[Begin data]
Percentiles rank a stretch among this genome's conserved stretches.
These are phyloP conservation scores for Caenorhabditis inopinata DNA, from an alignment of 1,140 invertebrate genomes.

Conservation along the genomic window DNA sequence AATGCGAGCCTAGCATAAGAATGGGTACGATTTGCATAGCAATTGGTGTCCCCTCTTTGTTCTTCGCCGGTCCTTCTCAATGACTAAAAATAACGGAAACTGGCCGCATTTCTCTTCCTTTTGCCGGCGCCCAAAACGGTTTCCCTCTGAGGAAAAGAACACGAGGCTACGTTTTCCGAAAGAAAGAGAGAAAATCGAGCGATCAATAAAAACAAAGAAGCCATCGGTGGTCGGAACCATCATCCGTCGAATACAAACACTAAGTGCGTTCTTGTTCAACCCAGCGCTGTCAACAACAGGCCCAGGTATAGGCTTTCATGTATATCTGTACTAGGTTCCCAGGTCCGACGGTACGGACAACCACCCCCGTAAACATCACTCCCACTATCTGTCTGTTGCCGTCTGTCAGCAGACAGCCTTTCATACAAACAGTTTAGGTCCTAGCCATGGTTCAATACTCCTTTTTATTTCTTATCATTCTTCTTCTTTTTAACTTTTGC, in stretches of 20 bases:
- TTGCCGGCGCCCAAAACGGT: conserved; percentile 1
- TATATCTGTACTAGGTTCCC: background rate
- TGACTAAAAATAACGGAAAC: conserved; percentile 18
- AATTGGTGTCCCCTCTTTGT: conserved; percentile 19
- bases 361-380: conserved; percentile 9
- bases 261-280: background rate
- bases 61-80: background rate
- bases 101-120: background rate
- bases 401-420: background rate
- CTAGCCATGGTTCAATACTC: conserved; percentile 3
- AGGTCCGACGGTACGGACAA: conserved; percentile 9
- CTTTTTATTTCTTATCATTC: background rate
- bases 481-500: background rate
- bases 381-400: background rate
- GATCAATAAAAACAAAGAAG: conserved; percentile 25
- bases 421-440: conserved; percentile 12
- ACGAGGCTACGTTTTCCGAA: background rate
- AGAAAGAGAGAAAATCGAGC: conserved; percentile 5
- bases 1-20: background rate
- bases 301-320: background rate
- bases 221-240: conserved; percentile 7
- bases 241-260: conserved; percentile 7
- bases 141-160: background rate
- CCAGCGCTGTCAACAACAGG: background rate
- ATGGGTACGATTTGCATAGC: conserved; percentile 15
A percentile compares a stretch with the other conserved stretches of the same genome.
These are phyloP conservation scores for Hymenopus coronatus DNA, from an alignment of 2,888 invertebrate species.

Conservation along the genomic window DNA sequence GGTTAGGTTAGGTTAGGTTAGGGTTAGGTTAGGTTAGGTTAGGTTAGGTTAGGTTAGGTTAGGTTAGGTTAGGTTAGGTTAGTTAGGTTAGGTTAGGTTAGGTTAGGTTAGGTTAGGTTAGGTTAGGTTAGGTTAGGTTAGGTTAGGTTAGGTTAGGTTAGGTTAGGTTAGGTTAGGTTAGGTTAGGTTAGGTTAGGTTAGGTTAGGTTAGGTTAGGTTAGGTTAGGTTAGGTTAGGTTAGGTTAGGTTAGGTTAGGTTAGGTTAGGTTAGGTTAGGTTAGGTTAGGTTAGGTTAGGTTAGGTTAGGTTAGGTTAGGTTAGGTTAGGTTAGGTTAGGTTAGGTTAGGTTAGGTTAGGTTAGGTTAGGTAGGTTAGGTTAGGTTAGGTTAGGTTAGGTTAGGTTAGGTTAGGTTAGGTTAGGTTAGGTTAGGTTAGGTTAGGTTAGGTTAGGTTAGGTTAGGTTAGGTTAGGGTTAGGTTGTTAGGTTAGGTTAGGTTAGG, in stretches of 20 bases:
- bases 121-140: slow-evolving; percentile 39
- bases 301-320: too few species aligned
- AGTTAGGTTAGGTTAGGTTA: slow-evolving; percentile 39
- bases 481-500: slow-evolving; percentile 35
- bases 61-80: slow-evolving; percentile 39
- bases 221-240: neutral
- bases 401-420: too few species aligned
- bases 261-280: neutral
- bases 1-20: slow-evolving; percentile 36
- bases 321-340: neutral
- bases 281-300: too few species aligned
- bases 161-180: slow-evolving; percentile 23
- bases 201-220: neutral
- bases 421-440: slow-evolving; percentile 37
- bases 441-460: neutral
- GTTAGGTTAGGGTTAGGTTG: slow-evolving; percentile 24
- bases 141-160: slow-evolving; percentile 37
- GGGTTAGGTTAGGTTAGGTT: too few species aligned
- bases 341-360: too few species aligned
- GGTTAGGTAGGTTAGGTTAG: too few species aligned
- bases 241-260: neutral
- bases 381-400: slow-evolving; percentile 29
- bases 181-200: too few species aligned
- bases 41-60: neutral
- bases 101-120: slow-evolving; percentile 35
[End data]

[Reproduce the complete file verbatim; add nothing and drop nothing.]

Percentiles rank a stretch among this genome's conserved stretches.
These are phyloP conservation scores for Caenorhabditis inopinata DNA, from an alignment of 1,140 invertebrate genomes.

Conservation along the genomic window DNA sequence AATGCGAGCCTAGCATAAGAATGGGTACGATTTGCATAGCAATTGGTGTCCCCTCTTTGTTCTTCGCCGGTCCTTCTCAATGACTAAAAATAACGGAAACTGGCCGCATTTCTCTTCCTTTTGCCGGCGCCCAAAACGGTTTCCCTCTGAGGAAAAGAACACGAGGCTACGTTTTCCGAAAGAAAGAGAGAAAATCGAGCGATCAATAAAAACAAAGAAGCCATCGGTGGTCGGAACCATCATCCGTCGAATACAAACACTAAGTGCGTTCTTGTTCAACCCAGCGCTGTCAACAACAGGCCCAGGTATAGGCTTTCATGTATATCTGTACTAGGTTCCCAGGTCCGACGGTACGGACAACCACCCCCGTAAACATCACTCCCACTATCTGTCTGTTGCCGTCTGTCAGCAGACAGCCTTTCATACAAACAGTTTAGGTCCTAGCCATGGTTCAATACTCCTTTTTATTTCTTATCATTCTTCTTCTTTTTAACTTTTGC, in stretches of 20 bases:
- TTGCCGGCGCCCAAAACGGT: conserved; percentile 1
- TATATCTGTACTAGGTTCCC: background rate
- TGACTAAAAATAACGGAAAC: conserved; percentile 18
- AATTGGTGTCCCCTCTTTGT: conserved; percentile 19
- bases 361-380: conserved; percentile 9
- bases 261-280: background rate
- bases 61-80: background rate
- bases 101-120: background rate
- bases 401-420: background rate
- CTAGCCATGGTTCAATACTC: conserved; percentile 3
- AGGTCCGACGGTACGGACAA: conserved; percentile 9
- CTTTTTATTTCTTATCATTC: background rate
- bases 481-500: background rate
- bases 381-400: background rate
- GATCAATAAAAACAAAGAAG: conserved; percentile 25
- bases 421-440: conserved; percentile 12
- ACGAGGCTACGTTTTCCGAA: background rate
- AGAAAGAGAGAAAATCGAGC: conserved; percentile 5
- bases 1-20: background rate
- bases 301-320: background rate
- bases 221-240: conserved; percentile 7
- bases 241-260: conserved; percentile 7
- bases 141-160: background rate
- CCAGCGCTGTCAACAACAGG: background rate
- ATGGGTACGATTTGCATAGC: conserved; percentile 15
A percentile compares a stretch with the other conserved stretches of the same genome.
These are phyloP conservation scores for Hymenopus coronatus DNA, from an alignment of 2,888 invertebrate species.

Conservation along the genomic window DNA sequence GGTTAGGTTAGGTTAGGTTAGGGTTAGGTTAGGTTAGGTTAGGTTAGGTTAGGTTAGGTTAGGTTAGGTTAGGTTAGGTTAGTTAGGTTAGGTTAGGTTAGGTTAGGTTAGGTTAGGTTAGGTTAGGTTAGGTTAGGTTAGGTTAGGTTAGGTTAGGTTAGGTTAGGTTAGGTTAGGTTAGGTTAGGTTAGGTTAGGTTAGGTTAGGTTAGGTTAGGTTAGGTTAGGTTAGGTTAGGTTAGGTTAGGTTAGGTTAGGTTAGGTTAGGTTAGGTTAGGTTAGGTTAGGTTAGGTTAGGTTAGGTTAGGTTAGGTTAGGTTAGGTTAGGTTAGGTTAGGTTAGGTTAGGTTAGGTTAGGTTAGGTTAGGTAGGTTAGGTTAGGTTAGGTTAGGTTAGGTTAGGTTAGGTTAGGTTAGGTTAGGTTAGGTTAGGTTAGGTTAGGTTAGGTTAGGTTAGGTTAGGTTAGGTTAGGGTTAGGTTGTTAGGTTAGGTTAGGTTAGG, in stretches of 20 bases:
- bases 121-140: slow-evolving; percentile 39
- bases 301-320: too few species aligned
- AGTTAGGTTAGGTTAGGTTA: slow-evolving; percentile 39
- bases 481-500: slow-evolving; percentile 35
- bases 61-80: slow-evolving; percentile 39
- bases 221-240: neutral
- bases 401-420: too few species aligned
- bases 261-280: neutral
- bases 1-20: slow-evolving; percentile 36
- bases 321-340: neutral
- bases 281-300: too few species aligned
- bases 161-180: slow-evolving; percentile 23
- bases 201-220: neutral
- bases 421-440: slow-evolving; percentile 37
- bases 441-460: neutral
- GTTAGGTTAGGGTTAGGTTG: slow-evolving; percentile 24
- bases 141-160: slow-evolving; percentile 37
- GGGTTAGGTTAGGTTAGGTT: too few species aligned
- bases 341-360: too few species aligned
- GGTTAGGTAGGTTAGGTTAG: too few species aligned
- bases 241-260: neutral
- bases 381-400: slow-evolving; percentile 29
- bases 181-200: too few species aligned
- bases 41-60: neutral
- bases 101-120: slow-evolving; percentile 35